Friday, July 24, 2009

Budget 2009, Federal Government and the House of Representatives

FOLLOWING their joint investigation into the implementation of the 2009 Appropriation Act, the House of Representatives' Committees on Appropriation and Finance found that "the Federal Government's actual revenue (expendable fund) was N27.98 billion higher than the budgeted figures during the first four months of the year 2009". Although the Presidency had indicated last May that there was a 30 per cent shortfall in the budgeted revenue in the first quarter, funds were obtained from both revenue sources not captured in the Appropriation Act and the Excess Crude oil account to cushion the projected revenue gap for the year. Nonetheless, the House observed that the President had not followed due process as the right thing to do was for Mr. President to seek the prior approval of the National Assembly (NASS) before endorsing any withdrawal from the Excess Crude Oil account. We agree and urge the President to always abide by the rules.

Given the ostensible excess revenue above, the House rejected any claim that inadequate funding posed any constraint and insisted that the president should implement the budget fully or risk possible impeachment. It will be recalled that, apart from inadequate funding, the point was made that most of the constituency projects which the legislators inserted in the budget without any consultation with the executive arm that would be required to supervise their execution, lacked proper design and costing and were therefore unimplementable.

The report of the joint committees to the House was conveniently silent on the stated make-or-mar requirements for projects to be included in the budget . In the circumstance, we share the position of the executive and hold that such constituency projects have no place in the 2009 budget. Hence, instead of dissipating energy on unnecessary confrontation by embarking on impeachment proceedings against the President, the legislators should accept the home truth that they cannot rig the budget, for self-enrichment as was the intention under the 2009 budget. Therefore, legislators will do well to begin early consultations for an acrimony-free 2010 budget.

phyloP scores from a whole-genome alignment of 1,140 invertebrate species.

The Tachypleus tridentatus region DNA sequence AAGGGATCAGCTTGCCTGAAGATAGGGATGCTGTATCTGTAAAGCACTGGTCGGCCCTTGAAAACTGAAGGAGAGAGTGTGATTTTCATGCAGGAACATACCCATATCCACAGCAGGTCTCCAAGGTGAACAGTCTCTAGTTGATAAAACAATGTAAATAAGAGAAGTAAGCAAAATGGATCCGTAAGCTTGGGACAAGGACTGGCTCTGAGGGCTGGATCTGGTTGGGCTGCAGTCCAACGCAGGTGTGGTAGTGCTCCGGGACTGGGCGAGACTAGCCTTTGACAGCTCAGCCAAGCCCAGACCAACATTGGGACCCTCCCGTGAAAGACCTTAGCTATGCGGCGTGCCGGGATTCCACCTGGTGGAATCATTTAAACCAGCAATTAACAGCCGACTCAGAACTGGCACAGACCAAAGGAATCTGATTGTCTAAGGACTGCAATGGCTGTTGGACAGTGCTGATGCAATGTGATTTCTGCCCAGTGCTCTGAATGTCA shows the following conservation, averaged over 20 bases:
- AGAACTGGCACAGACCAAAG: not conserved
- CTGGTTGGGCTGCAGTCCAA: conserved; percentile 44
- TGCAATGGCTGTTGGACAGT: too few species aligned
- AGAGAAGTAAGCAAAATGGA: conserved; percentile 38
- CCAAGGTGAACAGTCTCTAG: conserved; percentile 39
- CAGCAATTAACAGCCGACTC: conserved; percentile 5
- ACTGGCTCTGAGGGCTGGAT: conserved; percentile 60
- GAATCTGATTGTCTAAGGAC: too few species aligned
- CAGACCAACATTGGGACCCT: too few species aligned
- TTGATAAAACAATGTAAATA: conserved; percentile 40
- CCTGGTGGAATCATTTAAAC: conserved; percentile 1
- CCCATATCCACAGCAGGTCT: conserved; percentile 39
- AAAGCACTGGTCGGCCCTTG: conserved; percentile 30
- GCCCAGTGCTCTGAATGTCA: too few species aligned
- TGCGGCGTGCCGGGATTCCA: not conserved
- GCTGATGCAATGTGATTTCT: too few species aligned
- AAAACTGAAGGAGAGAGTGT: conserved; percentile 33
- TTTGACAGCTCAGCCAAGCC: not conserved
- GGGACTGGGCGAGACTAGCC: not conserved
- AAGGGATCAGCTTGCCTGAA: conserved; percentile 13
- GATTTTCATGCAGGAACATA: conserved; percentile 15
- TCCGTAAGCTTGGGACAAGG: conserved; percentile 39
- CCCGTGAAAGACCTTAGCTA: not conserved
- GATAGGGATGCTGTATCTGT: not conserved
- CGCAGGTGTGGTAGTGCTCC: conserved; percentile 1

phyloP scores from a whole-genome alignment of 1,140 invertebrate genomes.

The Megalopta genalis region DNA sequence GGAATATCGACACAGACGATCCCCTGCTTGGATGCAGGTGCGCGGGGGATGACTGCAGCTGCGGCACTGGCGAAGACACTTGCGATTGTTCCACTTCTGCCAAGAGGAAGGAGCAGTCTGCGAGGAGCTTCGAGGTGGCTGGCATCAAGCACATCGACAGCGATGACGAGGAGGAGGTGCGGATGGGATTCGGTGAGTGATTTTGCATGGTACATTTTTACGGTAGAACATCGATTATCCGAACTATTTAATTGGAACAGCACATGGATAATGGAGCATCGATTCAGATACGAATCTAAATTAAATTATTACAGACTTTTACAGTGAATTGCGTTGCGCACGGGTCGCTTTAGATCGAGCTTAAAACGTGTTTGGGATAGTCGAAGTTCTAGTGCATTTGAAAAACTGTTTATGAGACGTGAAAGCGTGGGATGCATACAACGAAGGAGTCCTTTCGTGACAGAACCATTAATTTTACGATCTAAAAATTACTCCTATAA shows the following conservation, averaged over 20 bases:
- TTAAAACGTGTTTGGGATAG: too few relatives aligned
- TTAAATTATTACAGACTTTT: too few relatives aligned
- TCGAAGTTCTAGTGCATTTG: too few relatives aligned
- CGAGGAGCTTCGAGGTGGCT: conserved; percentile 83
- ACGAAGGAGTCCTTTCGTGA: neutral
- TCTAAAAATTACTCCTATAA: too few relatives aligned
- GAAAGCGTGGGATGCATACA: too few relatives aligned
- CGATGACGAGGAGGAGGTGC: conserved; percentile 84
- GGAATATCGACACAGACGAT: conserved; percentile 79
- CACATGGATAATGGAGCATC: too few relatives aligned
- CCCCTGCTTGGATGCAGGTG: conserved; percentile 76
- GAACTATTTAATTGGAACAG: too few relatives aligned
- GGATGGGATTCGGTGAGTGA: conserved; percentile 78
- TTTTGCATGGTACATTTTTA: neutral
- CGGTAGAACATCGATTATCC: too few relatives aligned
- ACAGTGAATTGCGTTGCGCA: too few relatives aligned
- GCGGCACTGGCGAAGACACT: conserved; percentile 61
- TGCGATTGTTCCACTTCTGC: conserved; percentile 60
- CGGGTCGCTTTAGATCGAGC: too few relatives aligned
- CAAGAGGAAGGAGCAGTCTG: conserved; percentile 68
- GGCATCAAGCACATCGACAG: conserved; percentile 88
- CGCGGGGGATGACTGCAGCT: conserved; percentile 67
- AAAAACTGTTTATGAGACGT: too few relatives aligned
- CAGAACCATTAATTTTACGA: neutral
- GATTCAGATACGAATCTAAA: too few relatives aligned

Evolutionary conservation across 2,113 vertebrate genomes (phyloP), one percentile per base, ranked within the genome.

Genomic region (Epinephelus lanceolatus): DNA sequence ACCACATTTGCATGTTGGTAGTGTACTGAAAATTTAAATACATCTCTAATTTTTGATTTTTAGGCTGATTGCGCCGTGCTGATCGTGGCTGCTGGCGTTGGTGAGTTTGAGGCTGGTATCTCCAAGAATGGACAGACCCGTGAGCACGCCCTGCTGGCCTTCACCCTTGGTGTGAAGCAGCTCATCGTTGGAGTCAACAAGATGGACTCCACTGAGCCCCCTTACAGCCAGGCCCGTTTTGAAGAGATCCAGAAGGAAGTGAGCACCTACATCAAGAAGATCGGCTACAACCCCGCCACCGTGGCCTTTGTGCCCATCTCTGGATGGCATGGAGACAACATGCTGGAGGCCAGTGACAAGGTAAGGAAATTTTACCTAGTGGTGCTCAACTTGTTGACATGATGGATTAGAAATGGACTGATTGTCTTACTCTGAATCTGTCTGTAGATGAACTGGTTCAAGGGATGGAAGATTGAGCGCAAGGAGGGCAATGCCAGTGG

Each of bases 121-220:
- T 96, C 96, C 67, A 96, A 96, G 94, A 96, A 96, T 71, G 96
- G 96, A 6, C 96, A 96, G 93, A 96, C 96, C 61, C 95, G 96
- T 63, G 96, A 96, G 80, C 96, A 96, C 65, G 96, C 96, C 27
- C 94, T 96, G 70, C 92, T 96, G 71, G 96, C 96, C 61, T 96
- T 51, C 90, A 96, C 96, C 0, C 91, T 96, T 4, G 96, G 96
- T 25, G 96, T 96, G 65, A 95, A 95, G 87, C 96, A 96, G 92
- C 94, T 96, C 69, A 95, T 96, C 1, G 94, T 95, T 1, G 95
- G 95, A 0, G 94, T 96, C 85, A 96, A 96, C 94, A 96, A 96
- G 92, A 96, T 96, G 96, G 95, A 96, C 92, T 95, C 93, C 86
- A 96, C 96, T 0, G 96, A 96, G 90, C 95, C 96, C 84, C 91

We, however, laud the legislators for the present resolve to rev up their oversight activities and put an end to the high levels of the budget under-implementation which the executive arm has exhibited in the last 10 years of democracy. The presidency is expected to implement any well-prepared budget to the highest degree possible. But the National Assembly has to do a thorough job in its laudable mission. For instance, although the House accused the executive arm of selectively implementing the 2009 budget, it is not clear what proportion of the mutually approved projects has been implemented. Every odd Wednesday, the Federal Executive Council announces the award of one contract or another, but that forms only a part of the project execution.

Seven months into the 2009 fiscal year, the news was that some legislators during the consideration of the joint committee's report attributed the current rash of industrial action to the executive arm's failure to implement relevant aspects of the budget. Maybe, with the unimplementable constituency projects out of the way, it is long overdue for the president to submit the promised supplementary budget that will restore the initial projects whose provisions were either slashed or removed outright to accommodate the ill-conceived pet projects of legislators. Going forward, the National Assembly should not only satisfy itself that all mutually approved projects are being physically and verifiably executed as scheduled but also keep the public abreast of achieved levels of implementation in each case at regular intervals.